MORGAN CITY — Work to upgrade the city’s zoning ordinances and land use plans have begun and are expected to be complete with revised ordinances adopted by March.
Matthew Bucchin, senior associate with Kendig Keast Collaborative, presented the mayor and council with a timeline of how the process will work during Tuesday’s council meeting. The firm has been hired to conduct the work and will be working with Lucien Cutrera, who has consulted with the city on past projects.
The plan is to establish long-term sustainability by first looking at existing conditions and problems, and how the city and residents want to solve those problems.
The initial work will be brought before both the Planning and Zoning Commission and City Council for approval.
Next, the city’s codes will be examined to see where they can be improved.
These updated codes also will be brought before the Planning and Zoning Commission, and the mayor and council for approval.
“The first part is to figure out where we’re going, and the second part is to tie those future plans with the codes,” Bucchin said.
Then, the drafting of regulation, which will involve opportunities for stakeholder interviews, will be held. The plan will be available at www.cityofmc.com for public comment and will be brought before the planning and zoning commission and city council, who will host a joint public hearing.
As of now, Bucchin said Kendig Keast has been taking photos of the area and by the end of August, they will be meeting for two days of interviews with planning and zoning commission members to gather more data about the major issues and biggest concerns.
Among the initial goals of the project are to implement standards for accessory buildings and making sure the authorities of the boards and commissions are clearly defined and understandable for the community as well as for those who come to do business from other areas.
By October, Bucchin said he hoped the land use development plan would be ready to be presented.
Morgan City Mayor Tim Matte encouraged residents and members of the city’s various committees to partake as much as possible in this upgrade as all meetings will be open to the public.
“This is your community,” he said. “It’s your opportunity to help shape it for the future, have it look like you want it to look like, have it operate like you want it to operate.”
The study will cost $128,000 and will be funded entirely through Community Development Block Grant monies.
Kendig Keast is doing this same work for St. Mary Parish to target the parish’s unincorporated areas.
In other news, the council:
—Authorized Matte to enter a cooperative endeavor agreement with the State of Louisiana for the construction of three to four two-bedroom cabins at Lake End Parkway.
—Learned from Finance Director Deborah Garber that the city had favorable variances in its General and Ancillary, and Sanitation and Sewer funds, and an unfavorable variance in its Utility fund.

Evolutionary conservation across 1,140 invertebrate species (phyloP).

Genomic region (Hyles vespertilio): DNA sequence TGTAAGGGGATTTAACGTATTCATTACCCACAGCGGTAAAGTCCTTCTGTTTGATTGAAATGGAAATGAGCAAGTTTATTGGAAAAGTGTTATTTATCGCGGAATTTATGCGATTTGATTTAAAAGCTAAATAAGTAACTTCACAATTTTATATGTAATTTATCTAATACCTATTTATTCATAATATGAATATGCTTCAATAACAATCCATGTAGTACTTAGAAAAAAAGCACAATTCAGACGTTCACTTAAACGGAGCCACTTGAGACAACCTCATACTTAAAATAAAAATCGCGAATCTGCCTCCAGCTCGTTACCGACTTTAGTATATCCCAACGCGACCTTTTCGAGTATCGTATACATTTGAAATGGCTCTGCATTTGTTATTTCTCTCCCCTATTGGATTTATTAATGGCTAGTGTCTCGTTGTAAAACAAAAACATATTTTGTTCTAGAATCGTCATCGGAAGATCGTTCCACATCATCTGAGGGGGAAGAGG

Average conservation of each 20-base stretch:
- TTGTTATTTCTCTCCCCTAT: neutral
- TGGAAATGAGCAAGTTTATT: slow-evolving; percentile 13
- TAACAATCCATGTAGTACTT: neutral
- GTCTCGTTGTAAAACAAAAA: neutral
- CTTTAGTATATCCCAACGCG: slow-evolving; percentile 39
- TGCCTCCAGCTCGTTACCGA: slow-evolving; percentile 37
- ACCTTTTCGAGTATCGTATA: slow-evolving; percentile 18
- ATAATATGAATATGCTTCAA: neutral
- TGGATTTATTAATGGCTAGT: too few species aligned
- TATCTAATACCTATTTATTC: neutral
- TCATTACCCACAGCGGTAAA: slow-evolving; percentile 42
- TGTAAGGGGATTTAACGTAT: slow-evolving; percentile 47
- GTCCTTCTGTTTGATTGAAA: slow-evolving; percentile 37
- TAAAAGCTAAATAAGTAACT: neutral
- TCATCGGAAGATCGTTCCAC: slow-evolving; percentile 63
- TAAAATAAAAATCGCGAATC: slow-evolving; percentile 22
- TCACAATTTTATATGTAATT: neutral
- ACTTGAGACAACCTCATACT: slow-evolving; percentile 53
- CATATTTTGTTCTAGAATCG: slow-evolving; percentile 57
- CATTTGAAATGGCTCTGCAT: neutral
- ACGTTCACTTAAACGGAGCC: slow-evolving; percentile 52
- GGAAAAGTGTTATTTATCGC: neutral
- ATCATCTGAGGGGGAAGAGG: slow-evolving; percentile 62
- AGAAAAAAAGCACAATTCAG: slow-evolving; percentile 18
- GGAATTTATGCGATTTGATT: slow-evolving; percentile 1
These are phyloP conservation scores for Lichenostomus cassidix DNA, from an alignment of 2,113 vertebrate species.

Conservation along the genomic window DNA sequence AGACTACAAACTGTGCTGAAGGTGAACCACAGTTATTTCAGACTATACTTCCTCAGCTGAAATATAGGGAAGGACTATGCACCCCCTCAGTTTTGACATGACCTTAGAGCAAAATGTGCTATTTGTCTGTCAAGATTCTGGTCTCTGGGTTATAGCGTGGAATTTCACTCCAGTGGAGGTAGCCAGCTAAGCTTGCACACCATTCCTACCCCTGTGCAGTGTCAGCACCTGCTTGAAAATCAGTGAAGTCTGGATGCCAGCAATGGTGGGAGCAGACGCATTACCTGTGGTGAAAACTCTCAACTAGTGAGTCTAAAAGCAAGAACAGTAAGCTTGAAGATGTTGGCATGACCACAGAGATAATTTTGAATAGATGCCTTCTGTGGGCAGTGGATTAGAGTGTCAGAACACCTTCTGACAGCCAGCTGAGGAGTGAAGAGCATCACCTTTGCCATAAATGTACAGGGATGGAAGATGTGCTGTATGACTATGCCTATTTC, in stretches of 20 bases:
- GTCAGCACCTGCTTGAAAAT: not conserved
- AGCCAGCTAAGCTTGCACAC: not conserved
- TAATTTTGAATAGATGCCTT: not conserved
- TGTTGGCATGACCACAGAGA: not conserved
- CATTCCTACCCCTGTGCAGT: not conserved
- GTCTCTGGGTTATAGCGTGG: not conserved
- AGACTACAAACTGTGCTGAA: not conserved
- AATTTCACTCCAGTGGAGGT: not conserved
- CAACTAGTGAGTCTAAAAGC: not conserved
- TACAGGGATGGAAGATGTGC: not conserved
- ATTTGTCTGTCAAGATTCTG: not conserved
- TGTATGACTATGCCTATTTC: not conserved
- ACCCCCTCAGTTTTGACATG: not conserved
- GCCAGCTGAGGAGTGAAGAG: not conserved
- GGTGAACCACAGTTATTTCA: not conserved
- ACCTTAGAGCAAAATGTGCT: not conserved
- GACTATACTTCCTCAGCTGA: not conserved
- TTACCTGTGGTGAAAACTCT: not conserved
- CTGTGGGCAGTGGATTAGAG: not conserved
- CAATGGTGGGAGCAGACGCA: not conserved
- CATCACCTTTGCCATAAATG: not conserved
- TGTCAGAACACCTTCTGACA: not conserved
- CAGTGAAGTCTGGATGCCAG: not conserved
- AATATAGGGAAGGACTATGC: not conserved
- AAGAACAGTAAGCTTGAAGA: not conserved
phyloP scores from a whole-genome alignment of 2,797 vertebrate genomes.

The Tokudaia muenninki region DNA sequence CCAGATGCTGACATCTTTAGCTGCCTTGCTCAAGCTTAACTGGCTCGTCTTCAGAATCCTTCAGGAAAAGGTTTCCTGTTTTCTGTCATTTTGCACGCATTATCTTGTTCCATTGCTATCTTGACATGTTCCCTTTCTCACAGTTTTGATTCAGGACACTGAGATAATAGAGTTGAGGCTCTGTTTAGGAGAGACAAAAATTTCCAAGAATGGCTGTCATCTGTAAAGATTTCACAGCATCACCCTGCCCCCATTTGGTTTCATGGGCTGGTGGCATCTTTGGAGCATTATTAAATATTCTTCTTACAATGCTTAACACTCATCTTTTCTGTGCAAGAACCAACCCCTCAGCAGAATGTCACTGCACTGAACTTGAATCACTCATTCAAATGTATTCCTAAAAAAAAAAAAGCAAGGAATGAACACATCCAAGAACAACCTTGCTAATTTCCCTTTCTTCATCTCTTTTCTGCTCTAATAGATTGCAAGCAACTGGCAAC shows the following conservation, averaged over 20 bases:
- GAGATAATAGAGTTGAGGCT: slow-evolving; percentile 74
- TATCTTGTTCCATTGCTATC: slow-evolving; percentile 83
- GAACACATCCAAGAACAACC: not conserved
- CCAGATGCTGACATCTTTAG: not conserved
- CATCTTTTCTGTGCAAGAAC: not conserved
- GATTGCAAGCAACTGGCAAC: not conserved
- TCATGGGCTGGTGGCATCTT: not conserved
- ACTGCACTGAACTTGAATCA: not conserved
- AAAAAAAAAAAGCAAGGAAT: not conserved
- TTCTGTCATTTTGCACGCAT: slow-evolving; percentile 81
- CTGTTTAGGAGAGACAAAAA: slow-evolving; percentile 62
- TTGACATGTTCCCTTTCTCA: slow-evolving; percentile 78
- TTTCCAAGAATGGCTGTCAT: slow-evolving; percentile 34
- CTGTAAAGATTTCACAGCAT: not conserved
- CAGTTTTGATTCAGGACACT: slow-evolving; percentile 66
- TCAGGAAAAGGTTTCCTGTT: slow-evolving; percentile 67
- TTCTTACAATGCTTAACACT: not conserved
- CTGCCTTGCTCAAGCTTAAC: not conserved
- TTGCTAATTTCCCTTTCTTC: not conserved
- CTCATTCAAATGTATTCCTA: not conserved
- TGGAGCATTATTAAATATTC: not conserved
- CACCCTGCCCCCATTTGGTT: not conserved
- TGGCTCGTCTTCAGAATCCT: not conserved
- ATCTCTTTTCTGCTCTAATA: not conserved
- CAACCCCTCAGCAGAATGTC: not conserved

—Authorized the city to advertise for bids for a 108-crypt mausoleum.
—Held the first reading of its millage rates for the 2011 tax year as well as its adjusted millage rates. While the rates were adopted last month, there was an error in the advertisement in The Daily Review, the city’s official journal, meaning city leaders had to readvertise.
—Approved Finance Committee recommendations to reallocate $1,870 from the Swamp Gardens budget to replace fencing at the city’s Barnyard and Petting Zoo that was torn down to make room for the St. Mary Parish Chamber of Commerce office building. The council also approved the Electric Department’s request to receive formal bids on a new “bucket” truck.
—Declared flood protection baskets at Lake End Park, La. 70 at Fig Street and under the elevated U.S. 90 at Dr. Martin Luther King Jr. Boulevard as surplus.
—Approved a resolution of support for the Barataria-Terrebonne National Estu-ary Program to hold its 15th annual La Fête d’Ecologie on Sept. 24 at Lake End Park.
—Learned from Matte in his Louisiana Energy and Power Authority report that lease negotiations are under way for the new power plant.
—Granted a Class “A” Liquor & Beer permit to Lisa Daigle of Catfish Corner LLC at 601 Railroad Ave.
—Agreed to allow Calvary Christian Fellowship Church, in association with God of a Second Chance Ministries and Hallelujah Square, to host a Youth Teen Festival under the E.J. “Lionel” Grizzaffi Bridge between Federal Avenue and Fourth Street on Aug. 6.
—Expressed no objections for an event dubbed “Hoodstock” to be held in September south of the Burlington-Northern Santa Fe Railroad tracks on Third Street be-tween Barrow and Adams streets. The event will feature gospel music, guest speakers from the community and activities for children, among other activities.